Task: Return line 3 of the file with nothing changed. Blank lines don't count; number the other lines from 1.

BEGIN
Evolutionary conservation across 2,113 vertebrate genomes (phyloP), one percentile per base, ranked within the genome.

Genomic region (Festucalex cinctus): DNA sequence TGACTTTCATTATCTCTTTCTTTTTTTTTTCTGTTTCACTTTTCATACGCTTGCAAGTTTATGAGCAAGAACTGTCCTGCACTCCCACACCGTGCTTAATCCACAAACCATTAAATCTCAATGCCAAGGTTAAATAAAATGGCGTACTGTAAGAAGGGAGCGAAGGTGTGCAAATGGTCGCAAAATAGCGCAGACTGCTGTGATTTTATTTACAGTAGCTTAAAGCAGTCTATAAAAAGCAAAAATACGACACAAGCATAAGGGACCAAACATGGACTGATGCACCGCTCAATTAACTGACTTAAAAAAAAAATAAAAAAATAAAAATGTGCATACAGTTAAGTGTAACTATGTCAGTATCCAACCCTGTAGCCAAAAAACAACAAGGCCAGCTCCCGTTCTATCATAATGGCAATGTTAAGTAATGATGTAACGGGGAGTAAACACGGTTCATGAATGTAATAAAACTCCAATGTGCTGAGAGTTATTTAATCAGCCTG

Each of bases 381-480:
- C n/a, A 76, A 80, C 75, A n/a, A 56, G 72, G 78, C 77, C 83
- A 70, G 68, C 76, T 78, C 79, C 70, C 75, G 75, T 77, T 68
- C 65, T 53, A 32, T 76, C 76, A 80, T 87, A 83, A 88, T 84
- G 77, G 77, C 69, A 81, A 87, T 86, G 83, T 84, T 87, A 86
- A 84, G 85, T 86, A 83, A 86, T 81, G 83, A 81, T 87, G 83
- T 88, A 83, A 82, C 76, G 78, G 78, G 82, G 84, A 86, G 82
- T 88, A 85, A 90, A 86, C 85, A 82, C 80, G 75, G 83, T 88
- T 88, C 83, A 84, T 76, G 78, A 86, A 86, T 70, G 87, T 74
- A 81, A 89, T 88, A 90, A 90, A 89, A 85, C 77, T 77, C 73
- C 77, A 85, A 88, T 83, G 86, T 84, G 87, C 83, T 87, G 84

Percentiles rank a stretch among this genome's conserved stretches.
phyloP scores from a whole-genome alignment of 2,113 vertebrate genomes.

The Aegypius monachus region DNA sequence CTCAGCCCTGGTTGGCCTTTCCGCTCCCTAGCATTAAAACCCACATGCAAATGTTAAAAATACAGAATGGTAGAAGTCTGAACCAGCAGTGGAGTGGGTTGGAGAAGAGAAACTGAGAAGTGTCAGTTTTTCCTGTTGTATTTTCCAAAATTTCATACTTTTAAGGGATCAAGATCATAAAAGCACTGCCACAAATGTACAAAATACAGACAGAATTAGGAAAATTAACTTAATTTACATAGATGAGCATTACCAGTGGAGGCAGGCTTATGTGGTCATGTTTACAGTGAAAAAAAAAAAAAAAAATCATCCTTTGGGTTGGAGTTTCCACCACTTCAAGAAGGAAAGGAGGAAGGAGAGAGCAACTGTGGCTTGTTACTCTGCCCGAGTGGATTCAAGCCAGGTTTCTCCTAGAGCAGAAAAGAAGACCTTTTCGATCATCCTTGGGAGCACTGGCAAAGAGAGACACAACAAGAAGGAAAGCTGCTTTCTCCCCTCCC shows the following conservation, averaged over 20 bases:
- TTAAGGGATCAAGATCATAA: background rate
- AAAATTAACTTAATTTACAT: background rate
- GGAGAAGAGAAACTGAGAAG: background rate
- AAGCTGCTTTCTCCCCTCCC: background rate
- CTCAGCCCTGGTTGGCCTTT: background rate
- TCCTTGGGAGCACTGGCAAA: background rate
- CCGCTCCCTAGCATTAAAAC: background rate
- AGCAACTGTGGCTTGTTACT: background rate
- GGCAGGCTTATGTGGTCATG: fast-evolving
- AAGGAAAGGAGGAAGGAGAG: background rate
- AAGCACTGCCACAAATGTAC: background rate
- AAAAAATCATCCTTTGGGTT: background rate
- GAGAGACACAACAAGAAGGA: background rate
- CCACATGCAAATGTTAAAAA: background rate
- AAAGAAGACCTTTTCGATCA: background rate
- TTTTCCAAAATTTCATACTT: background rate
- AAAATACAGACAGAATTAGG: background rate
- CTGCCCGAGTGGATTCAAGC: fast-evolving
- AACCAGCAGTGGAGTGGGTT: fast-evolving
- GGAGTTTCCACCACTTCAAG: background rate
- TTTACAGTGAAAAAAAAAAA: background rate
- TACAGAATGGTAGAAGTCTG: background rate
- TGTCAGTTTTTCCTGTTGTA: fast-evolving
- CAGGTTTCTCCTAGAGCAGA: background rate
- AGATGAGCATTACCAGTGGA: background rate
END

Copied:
Each of bases 381-480: